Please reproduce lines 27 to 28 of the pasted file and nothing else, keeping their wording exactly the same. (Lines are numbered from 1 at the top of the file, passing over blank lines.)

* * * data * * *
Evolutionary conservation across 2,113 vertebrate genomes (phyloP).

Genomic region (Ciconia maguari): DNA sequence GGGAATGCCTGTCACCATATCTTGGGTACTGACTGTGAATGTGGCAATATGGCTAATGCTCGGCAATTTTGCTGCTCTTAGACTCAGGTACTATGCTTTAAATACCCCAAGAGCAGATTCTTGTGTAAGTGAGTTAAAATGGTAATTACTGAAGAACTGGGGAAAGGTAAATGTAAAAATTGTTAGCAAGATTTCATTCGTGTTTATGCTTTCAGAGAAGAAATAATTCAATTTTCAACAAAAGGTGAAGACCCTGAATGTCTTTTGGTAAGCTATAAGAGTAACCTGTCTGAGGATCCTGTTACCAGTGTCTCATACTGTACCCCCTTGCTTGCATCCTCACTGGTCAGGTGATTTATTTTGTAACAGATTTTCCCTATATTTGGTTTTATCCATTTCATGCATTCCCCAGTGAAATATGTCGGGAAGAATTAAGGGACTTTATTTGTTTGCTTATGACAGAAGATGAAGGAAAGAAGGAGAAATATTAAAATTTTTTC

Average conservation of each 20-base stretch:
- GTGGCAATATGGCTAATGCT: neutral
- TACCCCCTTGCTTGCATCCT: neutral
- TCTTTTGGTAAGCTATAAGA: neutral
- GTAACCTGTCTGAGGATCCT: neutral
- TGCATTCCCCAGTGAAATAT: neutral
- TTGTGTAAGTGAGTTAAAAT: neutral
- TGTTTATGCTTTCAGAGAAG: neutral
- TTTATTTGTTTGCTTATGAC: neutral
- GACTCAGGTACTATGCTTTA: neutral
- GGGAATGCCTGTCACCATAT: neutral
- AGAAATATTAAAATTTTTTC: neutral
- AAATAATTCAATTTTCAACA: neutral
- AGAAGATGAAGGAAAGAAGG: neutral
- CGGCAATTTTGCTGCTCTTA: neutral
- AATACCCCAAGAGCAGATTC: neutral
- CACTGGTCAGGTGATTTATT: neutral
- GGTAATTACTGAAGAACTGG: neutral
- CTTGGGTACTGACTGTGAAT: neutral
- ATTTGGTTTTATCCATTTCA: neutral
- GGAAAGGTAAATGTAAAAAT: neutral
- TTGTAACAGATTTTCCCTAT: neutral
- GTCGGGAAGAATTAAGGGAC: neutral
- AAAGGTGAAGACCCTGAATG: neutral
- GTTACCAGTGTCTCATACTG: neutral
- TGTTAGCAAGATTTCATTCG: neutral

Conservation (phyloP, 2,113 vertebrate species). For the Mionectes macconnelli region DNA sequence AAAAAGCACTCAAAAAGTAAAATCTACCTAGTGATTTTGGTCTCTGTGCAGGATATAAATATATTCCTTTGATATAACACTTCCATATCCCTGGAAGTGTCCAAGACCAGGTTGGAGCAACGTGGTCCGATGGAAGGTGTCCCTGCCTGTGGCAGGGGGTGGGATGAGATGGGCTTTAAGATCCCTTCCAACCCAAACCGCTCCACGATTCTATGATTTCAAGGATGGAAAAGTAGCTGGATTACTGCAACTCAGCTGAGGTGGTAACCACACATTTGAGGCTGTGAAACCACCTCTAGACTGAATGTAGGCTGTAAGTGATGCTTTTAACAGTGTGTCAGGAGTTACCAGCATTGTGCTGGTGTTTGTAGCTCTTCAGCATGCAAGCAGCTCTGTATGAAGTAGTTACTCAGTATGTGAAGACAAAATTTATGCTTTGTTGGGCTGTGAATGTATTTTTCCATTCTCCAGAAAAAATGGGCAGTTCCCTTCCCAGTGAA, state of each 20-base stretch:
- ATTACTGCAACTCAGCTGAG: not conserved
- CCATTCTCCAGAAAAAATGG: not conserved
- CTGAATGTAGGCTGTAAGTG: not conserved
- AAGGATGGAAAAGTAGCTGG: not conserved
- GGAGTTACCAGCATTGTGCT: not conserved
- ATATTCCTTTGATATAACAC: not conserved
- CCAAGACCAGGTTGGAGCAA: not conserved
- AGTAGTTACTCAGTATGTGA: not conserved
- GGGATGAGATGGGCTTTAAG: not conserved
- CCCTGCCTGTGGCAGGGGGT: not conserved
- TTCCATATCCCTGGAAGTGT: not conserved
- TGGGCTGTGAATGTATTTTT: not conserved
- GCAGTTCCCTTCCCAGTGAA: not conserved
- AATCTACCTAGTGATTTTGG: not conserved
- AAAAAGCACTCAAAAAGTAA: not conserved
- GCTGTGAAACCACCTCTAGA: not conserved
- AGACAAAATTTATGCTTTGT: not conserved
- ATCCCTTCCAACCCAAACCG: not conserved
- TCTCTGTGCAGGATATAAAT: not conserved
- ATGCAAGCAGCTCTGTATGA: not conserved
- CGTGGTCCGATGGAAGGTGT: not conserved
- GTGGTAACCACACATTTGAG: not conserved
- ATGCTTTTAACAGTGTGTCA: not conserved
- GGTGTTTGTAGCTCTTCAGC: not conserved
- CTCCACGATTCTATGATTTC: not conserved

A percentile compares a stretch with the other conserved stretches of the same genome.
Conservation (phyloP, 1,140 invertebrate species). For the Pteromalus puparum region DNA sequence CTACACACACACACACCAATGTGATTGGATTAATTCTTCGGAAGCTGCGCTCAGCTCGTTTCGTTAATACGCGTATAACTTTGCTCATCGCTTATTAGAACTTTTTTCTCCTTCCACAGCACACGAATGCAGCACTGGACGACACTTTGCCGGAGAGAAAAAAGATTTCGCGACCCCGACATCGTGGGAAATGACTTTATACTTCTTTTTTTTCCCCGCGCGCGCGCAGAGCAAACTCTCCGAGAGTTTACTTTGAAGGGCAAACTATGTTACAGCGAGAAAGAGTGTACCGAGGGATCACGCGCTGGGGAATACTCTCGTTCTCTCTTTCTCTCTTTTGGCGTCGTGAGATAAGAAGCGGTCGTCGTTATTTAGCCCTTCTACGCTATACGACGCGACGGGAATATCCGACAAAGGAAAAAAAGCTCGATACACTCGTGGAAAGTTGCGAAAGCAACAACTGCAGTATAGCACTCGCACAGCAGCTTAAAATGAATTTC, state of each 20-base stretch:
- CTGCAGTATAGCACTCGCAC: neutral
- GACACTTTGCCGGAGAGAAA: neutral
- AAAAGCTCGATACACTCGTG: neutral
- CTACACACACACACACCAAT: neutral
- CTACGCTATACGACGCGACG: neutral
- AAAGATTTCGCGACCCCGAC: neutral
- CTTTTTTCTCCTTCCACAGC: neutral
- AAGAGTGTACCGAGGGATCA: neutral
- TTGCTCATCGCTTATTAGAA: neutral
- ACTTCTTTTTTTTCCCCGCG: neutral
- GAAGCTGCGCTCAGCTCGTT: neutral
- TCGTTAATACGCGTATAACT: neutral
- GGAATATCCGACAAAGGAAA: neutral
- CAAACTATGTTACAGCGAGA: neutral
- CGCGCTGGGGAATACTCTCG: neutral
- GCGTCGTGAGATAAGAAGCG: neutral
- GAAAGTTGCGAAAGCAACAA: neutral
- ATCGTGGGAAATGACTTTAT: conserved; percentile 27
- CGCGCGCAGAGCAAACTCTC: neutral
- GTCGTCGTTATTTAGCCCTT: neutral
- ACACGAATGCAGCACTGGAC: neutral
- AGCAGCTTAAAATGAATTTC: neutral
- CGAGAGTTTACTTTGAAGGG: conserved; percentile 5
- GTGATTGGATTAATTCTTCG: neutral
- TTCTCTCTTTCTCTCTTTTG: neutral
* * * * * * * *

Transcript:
- GTTACCAGTGTCTCATACTG: neutral
- TGTTAGCAAGATTTCATTCG: neutral